Thinking Ahead: Development Considerations for Value Centric Digital Healthcare Innovations

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Thinking Ahead: Development Considerations for Value Centric Digital Healthcare Innovations

Rick Morton

Chief Medical Affairs Officer, WPP Health Practice

The area of healthcare data-driven innovations, apps and clinical-decision support tools is rapidly expanding, with new entrants focusing on the use of intelligent algorithms and relying on significant evidence- based data-sets. Happening concurrently is the forging ahead of the use of the newer technologies, with artificial intelligence (AI) techniques enhancing the potential effectiveness and cost effectiveness of new innovations. Much of the latter focus has been on utilizing data to maximize insights value, which in turn, looks to compliment tools development for providing better and safer care for patients and the healthcare system.

Clearly these developments provide great opportunities for healthcare systems, innovator technology organizations, and ultimately, patients. Indeed, the Federal Drug Agency (FDA) has been clear about its approach to considering such technologies, with the broad scope of digital health technologies to include categories such as mobile health (mHealth), health information technology (HIT), wearable devices, telehealth and telemedicine, and personalized medicine. The development of such innovations will, to a greater or lesser extent, be developed with a clear ‘value proposition’ in mind to support commercial success. These will include helping healthcare providers and other stakeholders using digital healthcare innovations to:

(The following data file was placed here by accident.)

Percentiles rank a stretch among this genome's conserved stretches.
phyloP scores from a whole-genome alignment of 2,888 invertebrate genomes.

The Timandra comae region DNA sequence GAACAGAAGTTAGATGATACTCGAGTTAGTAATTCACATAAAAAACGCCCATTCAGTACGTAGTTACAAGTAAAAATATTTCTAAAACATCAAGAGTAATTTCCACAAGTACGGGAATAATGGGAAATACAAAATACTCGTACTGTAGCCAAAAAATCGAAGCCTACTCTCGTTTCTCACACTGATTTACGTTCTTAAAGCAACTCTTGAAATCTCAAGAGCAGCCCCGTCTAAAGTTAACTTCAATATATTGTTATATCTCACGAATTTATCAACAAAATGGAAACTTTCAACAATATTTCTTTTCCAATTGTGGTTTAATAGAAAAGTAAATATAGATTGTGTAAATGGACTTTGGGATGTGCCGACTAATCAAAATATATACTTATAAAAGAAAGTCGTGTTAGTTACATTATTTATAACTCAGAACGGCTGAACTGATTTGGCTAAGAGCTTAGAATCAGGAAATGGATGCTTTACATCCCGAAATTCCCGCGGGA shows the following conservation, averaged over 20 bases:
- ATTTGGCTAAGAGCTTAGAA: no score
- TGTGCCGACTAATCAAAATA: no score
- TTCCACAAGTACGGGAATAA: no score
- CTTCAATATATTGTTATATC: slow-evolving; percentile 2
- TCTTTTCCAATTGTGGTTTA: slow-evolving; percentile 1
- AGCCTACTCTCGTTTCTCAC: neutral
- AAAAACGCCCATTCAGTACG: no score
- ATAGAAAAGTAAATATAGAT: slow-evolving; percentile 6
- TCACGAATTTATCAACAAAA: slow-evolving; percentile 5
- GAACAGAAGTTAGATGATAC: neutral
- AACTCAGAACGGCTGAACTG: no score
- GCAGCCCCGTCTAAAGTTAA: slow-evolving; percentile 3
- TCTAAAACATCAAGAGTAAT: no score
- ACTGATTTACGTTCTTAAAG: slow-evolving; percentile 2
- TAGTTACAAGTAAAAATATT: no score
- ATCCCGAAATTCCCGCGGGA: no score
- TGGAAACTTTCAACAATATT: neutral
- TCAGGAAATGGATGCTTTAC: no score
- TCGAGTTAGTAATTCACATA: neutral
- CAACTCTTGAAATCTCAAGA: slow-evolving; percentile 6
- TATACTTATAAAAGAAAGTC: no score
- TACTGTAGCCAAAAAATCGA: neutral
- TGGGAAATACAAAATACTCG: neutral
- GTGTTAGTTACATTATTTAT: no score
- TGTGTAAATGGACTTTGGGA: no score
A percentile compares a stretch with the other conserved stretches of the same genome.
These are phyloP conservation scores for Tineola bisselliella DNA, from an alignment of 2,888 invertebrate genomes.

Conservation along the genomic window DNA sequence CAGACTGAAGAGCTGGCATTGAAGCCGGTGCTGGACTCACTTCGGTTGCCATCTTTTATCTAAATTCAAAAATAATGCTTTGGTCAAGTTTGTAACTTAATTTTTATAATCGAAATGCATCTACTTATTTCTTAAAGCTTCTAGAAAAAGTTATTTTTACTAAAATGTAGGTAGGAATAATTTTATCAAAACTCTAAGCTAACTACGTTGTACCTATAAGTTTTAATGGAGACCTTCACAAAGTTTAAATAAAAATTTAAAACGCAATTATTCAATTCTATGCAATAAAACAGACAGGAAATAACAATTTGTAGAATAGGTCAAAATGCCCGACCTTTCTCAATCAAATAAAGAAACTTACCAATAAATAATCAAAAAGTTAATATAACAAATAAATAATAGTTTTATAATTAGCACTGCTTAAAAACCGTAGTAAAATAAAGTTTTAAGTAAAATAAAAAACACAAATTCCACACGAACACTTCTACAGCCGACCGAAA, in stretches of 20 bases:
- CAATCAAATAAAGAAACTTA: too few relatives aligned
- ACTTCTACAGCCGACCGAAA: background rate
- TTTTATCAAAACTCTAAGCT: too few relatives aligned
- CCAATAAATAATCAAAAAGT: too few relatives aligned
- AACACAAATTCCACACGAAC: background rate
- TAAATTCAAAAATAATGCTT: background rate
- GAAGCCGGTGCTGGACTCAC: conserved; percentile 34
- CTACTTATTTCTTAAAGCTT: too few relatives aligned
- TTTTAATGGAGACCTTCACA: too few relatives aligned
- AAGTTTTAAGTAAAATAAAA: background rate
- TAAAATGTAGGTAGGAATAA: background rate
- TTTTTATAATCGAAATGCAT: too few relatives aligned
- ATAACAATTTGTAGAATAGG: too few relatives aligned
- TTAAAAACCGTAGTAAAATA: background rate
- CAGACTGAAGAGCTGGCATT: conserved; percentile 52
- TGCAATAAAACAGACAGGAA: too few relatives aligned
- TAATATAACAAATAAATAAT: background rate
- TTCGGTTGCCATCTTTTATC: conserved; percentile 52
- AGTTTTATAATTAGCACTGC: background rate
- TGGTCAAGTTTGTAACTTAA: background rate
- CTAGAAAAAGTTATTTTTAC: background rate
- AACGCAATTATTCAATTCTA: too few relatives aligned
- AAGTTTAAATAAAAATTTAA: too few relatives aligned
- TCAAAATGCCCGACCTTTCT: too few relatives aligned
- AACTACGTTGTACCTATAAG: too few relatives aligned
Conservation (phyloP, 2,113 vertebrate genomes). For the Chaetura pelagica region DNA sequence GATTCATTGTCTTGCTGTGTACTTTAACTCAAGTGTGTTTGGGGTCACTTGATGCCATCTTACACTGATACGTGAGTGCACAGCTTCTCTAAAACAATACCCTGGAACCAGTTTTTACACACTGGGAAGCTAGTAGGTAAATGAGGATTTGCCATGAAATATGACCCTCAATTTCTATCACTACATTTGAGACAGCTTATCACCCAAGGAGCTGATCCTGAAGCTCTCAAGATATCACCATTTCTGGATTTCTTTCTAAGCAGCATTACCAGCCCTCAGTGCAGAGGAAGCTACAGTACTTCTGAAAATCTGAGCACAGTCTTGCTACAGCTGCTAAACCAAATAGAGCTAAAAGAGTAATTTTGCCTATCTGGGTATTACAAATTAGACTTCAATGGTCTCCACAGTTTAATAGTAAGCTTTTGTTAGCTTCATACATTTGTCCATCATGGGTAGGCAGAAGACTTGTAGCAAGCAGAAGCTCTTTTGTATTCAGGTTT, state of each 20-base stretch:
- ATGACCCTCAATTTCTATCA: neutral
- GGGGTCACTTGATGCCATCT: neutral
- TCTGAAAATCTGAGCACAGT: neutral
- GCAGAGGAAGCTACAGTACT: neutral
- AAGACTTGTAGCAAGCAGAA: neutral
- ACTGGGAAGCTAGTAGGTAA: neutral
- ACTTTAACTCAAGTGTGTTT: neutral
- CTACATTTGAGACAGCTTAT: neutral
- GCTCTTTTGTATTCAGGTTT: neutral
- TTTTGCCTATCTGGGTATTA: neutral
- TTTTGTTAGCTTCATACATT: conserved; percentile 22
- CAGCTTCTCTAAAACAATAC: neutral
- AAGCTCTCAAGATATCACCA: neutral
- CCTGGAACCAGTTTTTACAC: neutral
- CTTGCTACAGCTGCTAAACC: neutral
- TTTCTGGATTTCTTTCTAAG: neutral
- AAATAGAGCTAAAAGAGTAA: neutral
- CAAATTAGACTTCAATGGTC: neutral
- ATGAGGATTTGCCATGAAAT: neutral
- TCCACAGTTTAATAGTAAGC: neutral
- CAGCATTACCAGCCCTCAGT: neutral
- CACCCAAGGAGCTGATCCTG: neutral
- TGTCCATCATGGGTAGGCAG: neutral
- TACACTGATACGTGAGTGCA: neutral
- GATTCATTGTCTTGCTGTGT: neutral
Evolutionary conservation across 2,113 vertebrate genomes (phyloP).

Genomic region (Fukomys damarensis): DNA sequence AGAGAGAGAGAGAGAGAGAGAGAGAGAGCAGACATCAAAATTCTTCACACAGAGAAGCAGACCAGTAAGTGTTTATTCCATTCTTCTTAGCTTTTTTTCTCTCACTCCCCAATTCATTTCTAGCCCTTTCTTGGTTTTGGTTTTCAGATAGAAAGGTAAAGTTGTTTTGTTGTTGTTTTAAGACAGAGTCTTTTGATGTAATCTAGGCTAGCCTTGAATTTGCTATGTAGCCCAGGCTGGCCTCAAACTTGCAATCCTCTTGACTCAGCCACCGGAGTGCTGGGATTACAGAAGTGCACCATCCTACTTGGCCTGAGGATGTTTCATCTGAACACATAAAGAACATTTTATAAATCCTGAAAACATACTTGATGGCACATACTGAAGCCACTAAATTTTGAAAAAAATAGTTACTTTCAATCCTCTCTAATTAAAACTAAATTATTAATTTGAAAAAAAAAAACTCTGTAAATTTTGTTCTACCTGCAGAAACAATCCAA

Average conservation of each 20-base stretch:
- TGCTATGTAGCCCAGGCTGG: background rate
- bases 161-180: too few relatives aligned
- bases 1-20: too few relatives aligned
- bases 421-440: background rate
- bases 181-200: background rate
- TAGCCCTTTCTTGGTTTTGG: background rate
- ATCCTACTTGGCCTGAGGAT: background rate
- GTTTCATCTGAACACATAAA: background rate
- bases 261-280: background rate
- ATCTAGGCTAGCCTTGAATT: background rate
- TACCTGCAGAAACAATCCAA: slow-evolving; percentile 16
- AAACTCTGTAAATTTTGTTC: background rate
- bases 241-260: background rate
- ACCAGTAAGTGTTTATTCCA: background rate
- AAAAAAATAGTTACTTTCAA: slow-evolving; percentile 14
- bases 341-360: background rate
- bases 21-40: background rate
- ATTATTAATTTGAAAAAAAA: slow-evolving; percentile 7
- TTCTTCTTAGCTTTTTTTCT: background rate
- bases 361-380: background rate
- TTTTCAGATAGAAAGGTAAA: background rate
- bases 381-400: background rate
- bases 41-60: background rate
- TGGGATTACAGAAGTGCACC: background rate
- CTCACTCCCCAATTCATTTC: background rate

• Reduce inefficiencies
  • Improve access
  • Reduce costs
  • Increase quality
  • Personalize medications

No doubt, patients, consumers and healthcare providers can use digital health to better manage and track their health and wellness-related activities. Tracking through the use of smart phones, social networks, and internet applications is not only changing the way we as a society communicate, but also provides innovative ways for us to assess and monitor our health (and sickness status), general well-being and giving us greater access to information. These enhancements also enable a convergence of people, information, technology and high level of connectivity to improve healthcare and health outcomes.

In what was an FDA first, the Boston- and San Francisco-based innovator, Pear Therapeutics, was granted a de novo clearance for its reSET system for the treatment of substance abuse. To date, it’s the first FDA-cleared software-only digital therapy with claims to improve clinical outcomes in a disease.